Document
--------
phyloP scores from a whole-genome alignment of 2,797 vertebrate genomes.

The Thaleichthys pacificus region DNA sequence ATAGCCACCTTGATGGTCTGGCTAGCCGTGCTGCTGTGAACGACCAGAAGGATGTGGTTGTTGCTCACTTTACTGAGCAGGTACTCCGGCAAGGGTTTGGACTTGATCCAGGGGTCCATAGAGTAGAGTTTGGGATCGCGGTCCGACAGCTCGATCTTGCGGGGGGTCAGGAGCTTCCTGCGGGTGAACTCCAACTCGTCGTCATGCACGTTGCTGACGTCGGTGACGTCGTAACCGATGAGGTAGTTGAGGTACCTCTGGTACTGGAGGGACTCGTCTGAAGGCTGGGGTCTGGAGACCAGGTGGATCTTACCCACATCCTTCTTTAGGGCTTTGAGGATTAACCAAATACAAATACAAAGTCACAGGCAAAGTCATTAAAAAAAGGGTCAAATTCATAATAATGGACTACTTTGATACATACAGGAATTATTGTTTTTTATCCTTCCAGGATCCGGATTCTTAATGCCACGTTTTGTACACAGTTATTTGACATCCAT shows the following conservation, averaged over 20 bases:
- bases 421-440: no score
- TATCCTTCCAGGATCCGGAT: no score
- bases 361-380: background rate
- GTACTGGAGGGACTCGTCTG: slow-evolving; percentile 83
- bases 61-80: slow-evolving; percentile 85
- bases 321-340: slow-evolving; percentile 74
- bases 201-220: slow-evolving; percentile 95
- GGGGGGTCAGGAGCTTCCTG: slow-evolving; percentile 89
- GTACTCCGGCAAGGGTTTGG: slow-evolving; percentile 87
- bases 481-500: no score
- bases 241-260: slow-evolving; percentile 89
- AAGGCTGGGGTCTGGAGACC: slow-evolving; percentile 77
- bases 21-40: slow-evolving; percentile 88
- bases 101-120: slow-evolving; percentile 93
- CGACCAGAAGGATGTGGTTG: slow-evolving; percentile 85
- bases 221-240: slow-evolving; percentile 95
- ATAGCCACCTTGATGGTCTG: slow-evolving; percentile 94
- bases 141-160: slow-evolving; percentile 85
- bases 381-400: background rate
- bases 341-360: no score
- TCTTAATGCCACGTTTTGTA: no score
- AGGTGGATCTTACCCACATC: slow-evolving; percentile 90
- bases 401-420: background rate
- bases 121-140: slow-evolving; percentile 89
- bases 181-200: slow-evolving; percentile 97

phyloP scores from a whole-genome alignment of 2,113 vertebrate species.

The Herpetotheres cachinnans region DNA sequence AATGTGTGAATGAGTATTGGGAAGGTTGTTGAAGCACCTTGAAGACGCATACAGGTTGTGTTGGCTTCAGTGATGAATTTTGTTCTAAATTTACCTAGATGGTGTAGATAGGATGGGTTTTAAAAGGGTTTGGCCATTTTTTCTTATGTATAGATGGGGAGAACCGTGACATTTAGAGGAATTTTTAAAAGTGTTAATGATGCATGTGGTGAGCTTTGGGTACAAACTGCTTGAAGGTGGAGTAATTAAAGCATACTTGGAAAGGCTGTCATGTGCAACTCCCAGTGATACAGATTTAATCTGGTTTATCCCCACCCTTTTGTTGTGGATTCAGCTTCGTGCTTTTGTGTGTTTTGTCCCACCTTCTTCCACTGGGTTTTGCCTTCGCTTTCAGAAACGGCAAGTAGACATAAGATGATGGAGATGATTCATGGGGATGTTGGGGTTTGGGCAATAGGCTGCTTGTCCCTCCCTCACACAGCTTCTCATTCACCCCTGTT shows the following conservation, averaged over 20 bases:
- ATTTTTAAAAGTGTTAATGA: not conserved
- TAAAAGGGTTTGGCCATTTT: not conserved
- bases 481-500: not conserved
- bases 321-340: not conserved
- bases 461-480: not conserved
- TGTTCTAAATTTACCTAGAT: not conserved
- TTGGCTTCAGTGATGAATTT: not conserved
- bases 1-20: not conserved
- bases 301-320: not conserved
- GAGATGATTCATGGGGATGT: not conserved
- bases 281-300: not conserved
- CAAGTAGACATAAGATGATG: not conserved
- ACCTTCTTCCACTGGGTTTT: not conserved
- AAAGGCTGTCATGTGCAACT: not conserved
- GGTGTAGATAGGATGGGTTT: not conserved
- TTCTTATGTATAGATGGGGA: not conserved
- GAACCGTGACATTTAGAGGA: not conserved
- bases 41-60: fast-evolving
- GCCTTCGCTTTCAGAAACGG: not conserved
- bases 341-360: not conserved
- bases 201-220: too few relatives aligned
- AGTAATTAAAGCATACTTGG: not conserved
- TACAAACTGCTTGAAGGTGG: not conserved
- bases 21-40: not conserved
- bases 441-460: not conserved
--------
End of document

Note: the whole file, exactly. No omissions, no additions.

phyloP scores from a whole-genome alignment of 2,797 vertebrate genomes.

The Thaleichthys pacificus region DNA sequence ATAGCCACCTTGATGGTCTGGCTAGCCGTGCTGCTGTGAACGACCAGAAGGATGTGGTTGTTGCTCACTTTACTGAGCAGGTACTCCGGCAAGGGTTTGGACTTGATCCAGGGGTCCATAGAGTAGAGTTTGGGATCGCGGTCCGACAGCTCGATCTTGCGGGGGGTCAGGAGCTTCCTGCGGGTGAACTCCAACTCGTCGTCATGCACGTTGCTGACGTCGGTGACGTCGTAACCGATGAGGTAGTTGAGGTACCTCTGGTACTGGAGGGACTCGTCTGAAGGCTGGGGTCTGGAGACCAGGTGGATCTTACCCACATCCTTCTTTAGGGCTTTGAGGATTAACCAAATACAAATACAAAGTCACAGGCAAAGTCATTAAAAAAAGGGTCAAATTCATAATAATGGACTACTTTGATACATACAGGAATTATTGTTTTTTATCCTTCCAGGATCCGGATTCTTAATGCCACGTTTTGTACACAGTTATTTGACATCCAT shows the following conservation, averaged over 20 bases:
- bases 421-440: no score
- TATCCTTCCAGGATCCGGAT: no score
- bases 361-380: background rate
- GTACTGGAGGGACTCGTCTG: slow-evolving; percentile 83
- bases 61-80: slow-evolving; percentile 85
- bases 321-340: slow-evolving; percentile 74
- bases 201-220: slow-evolving; percentile 95
- GGGGGGTCAGGAGCTTCCTG: slow-evolving; percentile 89
- GTACTCCGGCAAGGGTTTGG: slow-evolving; percentile 87
- bases 481-500: no score
- bases 241-260: slow-evolving; percentile 89
- AAGGCTGGGGTCTGGAGACC: slow-evolving; percentile 77
- bases 21-40: slow-evolving; percentile 88
- bases 101-120: slow-evolving; percentile 93
- CGACCAGAAGGATGTGGTTG: slow-evolving; percentile 85
- bases 221-240: slow-evolving; percentile 95
- ATAGCCACCTTGATGGTCTG: slow-evolving; percentile 94
- bases 141-160: slow-evolving; percentile 85
- bases 381-400: background rate
- bases 341-360: no score
- TCTTAATGCCACGTTTTGTA: no score
- AGGTGGATCTTACCCACATC: slow-evolving; percentile 90
- bases 401-420: background rate
- bases 121-140: slow-evolving; percentile 89
- bases 181-200: slow-evolving; percentile 97

phyloP scores from a whole-genome alignment of 2,113 vertebrate species.

The Herpetotheres cachinnans region DNA sequence AATGTGTGAATGAGTATTGGGAAGGTTGTTGAAGCACCTTGAAGACGCATACAGGTTGTGTTGGCTTCAGTGATGAATTTTGTTCTAAATTTACCTAGATGGTGTAGATAGGATGGGTTTTAAAAGGGTTTGGCCATTTTTTCTTATGTATAGATGGGGAGAACCGTGACATTTAGAGGAATTTTTAAAAGTGTTAATGATGCATGTGGTGAGCTTTGGGTACAAACTGCTTGAAGGTGGAGTAATTAAAGCATACTTGGAAAGGCTGTCATGTGCAACTCCCAGTGATACAGATTTAATCTGGTTTATCCCCACCCTTTTGTTGTGGATTCAGCTTCGTGCTTTTGTGTGTTTTGTCCCACCTTCTTCCACTGGGTTTTGCCTTCGCTTTCAGAAACGGCAAGTAGACATAAGATGATGGAGATGATTCATGGGGATGTTGGGGTTTGGGCAATAGGCTGCTTGTCCCTCCCTCACACAGCTTCTCATTCACCCCTGTT shows the following conservation, averaged over 20 bases:
- ATTTTTAAAAGTGTTAATGA: not conserved
- TAAAAGGGTTTGGCCATTTT: not conserved
- bases 481-500: not conserved
- bases 321-340: not conserved
- bases 461-480: not conserved
- TGTTCTAAATTTACCTAGAT: not conserved
- TTGGCTTCAGTGATGAATTT: not conserved
- bases 1-20: not conserved
- bases 301-320: not conserved
- GAGATGATTCATGGGGATGT: not conserved
- bases 281-300: not conserved
- CAAGTAGACATAAGATGATG: not conserved
- ACCTTCTTCCACTGGGTTTT: not conserved
- AAAGGCTGTCATGTGCAACT: not conserved
- GGTGTAGATAGGATGGGTTT: not conserved
- TTCTTATGTATAGATGGGGA: not conserved
- GAACCGTGACATTTAGAGGA: not conserved
- bases 41-60: fast-evolving
- GCCTTCGCTTTCAGAAACGG: not conserved
- bases 341-360: not conserved
- bases 201-220: too few relatives aligned
- AGTAATTAAAGCATACTTGG: not conserved
- TACAAACTGCTTGAAGGTGG: not conserved
- bases 21-40: not conserved
- bases 441-460: not conserved